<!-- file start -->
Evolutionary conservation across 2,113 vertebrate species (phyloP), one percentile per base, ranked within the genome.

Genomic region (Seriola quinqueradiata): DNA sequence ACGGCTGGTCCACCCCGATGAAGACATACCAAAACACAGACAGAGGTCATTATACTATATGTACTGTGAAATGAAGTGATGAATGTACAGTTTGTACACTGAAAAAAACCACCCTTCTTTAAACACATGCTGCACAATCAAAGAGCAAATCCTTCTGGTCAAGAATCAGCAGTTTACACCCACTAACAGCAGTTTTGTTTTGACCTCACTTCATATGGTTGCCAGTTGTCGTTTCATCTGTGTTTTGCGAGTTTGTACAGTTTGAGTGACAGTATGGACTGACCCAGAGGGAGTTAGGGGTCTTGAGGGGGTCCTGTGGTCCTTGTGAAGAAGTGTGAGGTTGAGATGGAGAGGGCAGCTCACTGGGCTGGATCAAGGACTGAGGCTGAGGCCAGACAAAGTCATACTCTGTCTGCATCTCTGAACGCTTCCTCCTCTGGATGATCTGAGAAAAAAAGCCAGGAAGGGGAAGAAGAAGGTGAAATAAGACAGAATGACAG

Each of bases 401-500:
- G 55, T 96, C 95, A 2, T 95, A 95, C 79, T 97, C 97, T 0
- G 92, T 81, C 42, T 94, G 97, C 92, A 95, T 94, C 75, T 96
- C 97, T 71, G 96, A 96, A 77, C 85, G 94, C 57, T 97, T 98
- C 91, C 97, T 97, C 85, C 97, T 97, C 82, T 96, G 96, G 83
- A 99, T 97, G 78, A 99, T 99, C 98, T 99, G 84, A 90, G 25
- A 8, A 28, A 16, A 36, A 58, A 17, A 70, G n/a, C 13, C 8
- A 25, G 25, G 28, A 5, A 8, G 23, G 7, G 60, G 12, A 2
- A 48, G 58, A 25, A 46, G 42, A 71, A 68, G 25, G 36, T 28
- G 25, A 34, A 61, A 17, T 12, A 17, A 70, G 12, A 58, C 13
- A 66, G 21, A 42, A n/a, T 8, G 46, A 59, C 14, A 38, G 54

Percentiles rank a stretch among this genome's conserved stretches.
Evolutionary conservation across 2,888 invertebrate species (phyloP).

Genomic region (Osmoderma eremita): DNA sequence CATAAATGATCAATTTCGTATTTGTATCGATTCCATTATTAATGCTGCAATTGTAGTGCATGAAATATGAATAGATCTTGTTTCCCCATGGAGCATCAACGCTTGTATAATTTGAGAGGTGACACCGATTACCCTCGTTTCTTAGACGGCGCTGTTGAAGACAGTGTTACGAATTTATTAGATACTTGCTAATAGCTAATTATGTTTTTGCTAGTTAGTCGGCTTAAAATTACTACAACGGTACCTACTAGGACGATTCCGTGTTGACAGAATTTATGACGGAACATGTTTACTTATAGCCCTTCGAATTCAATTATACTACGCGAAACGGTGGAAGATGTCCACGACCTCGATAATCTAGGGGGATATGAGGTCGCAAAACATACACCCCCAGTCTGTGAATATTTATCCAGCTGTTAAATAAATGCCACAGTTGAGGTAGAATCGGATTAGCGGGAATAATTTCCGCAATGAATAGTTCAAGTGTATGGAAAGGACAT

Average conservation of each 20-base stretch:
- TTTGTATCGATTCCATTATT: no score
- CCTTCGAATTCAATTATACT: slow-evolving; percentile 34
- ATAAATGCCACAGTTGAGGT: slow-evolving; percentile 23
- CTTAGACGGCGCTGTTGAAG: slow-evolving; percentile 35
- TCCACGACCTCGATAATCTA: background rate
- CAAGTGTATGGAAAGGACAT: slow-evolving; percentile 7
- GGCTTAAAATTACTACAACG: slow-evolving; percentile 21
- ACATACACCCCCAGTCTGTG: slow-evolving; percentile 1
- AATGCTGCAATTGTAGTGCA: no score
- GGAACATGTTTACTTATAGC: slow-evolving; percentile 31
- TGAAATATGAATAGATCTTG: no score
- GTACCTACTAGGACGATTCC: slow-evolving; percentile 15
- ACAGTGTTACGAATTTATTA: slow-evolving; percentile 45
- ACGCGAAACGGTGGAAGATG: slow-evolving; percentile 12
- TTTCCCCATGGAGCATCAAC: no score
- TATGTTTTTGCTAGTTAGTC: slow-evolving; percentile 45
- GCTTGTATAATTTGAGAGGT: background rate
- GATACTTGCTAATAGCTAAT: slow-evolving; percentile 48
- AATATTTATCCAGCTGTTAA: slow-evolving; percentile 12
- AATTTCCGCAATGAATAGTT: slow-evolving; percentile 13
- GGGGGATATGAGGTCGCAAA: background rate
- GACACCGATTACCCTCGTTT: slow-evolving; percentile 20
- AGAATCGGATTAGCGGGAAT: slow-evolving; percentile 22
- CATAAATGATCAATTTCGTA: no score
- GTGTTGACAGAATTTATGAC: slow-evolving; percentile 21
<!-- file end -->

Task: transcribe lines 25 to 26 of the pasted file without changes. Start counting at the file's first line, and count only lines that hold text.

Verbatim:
- ACATACACCCCCAGTCTGTG: slow-evolving; percentile 1
- AATGCTGCAATTGTAGTGCA: no score